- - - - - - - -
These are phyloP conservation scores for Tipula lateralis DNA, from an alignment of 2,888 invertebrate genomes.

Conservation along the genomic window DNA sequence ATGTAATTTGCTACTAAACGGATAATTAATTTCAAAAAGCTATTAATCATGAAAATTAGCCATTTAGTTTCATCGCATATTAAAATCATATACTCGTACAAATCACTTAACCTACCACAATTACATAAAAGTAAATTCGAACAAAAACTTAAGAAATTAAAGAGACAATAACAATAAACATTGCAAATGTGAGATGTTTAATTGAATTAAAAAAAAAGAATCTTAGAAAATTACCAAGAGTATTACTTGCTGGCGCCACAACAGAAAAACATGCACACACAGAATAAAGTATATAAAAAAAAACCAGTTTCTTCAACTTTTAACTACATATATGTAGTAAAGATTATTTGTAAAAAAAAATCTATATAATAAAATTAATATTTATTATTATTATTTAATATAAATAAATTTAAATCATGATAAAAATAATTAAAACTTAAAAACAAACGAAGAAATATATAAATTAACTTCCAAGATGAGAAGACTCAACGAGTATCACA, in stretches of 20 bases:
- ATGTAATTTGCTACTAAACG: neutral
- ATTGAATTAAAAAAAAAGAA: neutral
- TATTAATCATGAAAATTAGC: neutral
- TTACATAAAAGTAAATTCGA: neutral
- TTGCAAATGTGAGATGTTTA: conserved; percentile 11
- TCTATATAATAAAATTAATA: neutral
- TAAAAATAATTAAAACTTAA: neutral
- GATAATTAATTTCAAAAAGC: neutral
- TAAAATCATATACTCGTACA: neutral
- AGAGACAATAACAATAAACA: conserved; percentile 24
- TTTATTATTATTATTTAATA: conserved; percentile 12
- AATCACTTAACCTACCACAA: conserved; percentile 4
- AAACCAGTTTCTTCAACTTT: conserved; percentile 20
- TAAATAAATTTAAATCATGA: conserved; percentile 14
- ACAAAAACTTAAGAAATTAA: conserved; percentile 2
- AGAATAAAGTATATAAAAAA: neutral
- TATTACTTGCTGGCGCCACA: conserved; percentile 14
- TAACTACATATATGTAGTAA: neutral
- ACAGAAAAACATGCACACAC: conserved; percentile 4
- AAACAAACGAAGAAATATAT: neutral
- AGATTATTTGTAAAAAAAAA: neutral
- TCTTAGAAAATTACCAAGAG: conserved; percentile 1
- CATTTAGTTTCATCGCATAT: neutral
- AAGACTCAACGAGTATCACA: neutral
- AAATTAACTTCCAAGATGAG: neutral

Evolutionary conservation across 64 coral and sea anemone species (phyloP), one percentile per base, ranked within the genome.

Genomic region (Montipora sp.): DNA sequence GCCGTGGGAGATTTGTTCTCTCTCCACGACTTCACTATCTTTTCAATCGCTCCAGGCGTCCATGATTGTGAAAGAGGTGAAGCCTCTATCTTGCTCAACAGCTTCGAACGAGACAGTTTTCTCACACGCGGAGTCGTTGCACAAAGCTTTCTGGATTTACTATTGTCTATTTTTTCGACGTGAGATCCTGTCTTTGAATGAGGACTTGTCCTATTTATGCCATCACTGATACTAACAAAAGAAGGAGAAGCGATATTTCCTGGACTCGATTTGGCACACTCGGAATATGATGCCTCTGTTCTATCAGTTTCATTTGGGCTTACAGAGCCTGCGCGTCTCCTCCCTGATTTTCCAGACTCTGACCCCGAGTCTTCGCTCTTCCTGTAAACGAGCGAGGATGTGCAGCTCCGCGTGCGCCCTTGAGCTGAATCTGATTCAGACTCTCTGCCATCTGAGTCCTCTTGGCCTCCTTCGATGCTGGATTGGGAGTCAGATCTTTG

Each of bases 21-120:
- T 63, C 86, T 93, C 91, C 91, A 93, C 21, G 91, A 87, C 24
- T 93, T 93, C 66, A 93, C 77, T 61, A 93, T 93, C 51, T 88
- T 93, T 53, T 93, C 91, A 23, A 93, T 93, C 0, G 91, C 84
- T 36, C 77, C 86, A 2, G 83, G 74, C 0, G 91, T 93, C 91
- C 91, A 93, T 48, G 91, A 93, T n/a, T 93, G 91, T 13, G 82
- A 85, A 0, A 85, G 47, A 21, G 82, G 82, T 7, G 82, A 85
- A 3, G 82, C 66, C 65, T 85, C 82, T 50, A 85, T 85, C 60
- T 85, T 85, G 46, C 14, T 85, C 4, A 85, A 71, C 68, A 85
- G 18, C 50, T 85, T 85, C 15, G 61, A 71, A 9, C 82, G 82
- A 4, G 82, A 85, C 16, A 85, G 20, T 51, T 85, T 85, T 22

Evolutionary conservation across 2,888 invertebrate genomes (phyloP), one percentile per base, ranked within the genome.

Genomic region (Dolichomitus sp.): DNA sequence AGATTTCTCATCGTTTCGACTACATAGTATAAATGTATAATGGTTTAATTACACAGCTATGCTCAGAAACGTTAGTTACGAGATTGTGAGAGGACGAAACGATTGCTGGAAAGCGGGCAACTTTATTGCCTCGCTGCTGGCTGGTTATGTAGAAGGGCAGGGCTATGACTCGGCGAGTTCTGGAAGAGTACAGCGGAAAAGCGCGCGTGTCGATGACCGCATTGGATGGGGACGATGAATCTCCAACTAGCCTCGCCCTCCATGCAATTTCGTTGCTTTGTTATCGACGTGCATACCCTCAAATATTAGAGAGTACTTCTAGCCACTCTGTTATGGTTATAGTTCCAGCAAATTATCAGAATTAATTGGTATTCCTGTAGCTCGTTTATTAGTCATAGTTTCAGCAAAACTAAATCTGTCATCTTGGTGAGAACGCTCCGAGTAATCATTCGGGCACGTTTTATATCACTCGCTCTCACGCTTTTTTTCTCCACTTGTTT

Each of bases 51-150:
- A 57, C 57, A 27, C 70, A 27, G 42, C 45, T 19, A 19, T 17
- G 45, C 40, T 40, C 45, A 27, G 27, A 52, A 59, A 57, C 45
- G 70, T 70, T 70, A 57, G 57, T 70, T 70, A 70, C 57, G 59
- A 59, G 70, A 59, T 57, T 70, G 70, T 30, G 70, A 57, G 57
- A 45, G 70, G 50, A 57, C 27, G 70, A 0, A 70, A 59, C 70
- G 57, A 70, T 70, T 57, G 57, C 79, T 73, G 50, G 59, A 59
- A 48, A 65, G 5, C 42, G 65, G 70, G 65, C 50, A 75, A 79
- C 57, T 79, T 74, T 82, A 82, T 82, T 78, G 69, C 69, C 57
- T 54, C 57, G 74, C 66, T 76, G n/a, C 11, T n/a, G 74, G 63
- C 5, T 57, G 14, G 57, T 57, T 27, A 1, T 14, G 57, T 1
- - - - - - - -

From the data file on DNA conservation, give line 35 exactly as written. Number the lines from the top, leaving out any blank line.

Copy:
- C 91, A 93, T 48, G 91, A 93, T n/a, T 93, G 91, T 13, G 82